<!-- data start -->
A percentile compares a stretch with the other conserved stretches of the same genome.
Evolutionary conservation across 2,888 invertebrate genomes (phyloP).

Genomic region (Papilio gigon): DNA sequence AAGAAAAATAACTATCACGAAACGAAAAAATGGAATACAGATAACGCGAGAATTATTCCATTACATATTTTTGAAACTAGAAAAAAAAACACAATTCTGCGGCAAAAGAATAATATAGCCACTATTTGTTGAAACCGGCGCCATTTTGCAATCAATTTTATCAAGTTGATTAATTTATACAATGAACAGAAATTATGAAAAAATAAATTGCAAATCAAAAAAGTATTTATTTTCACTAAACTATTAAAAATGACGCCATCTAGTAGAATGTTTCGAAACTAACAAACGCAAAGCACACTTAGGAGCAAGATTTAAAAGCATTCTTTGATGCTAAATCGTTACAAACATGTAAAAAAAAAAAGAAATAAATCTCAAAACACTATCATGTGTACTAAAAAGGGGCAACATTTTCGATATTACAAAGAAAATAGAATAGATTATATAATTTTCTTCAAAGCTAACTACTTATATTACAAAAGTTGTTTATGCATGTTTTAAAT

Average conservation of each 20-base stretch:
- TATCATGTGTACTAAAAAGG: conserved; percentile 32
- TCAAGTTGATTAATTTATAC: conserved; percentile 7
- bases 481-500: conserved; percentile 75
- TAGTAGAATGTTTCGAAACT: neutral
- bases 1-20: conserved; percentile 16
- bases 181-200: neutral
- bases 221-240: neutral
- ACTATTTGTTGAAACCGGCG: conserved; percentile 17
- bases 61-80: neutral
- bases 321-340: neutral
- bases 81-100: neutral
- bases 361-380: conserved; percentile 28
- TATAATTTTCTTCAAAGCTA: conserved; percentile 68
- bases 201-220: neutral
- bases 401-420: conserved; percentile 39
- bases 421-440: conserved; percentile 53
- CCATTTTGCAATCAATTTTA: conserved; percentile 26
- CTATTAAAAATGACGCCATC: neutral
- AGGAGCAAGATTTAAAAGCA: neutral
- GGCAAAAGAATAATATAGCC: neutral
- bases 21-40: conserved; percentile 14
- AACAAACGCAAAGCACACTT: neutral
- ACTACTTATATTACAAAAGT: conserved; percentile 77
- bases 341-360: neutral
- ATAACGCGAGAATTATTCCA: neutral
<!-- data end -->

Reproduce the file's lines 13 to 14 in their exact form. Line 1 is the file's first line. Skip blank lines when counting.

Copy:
- bases 61-80: neutral
- bases 321-340: neutral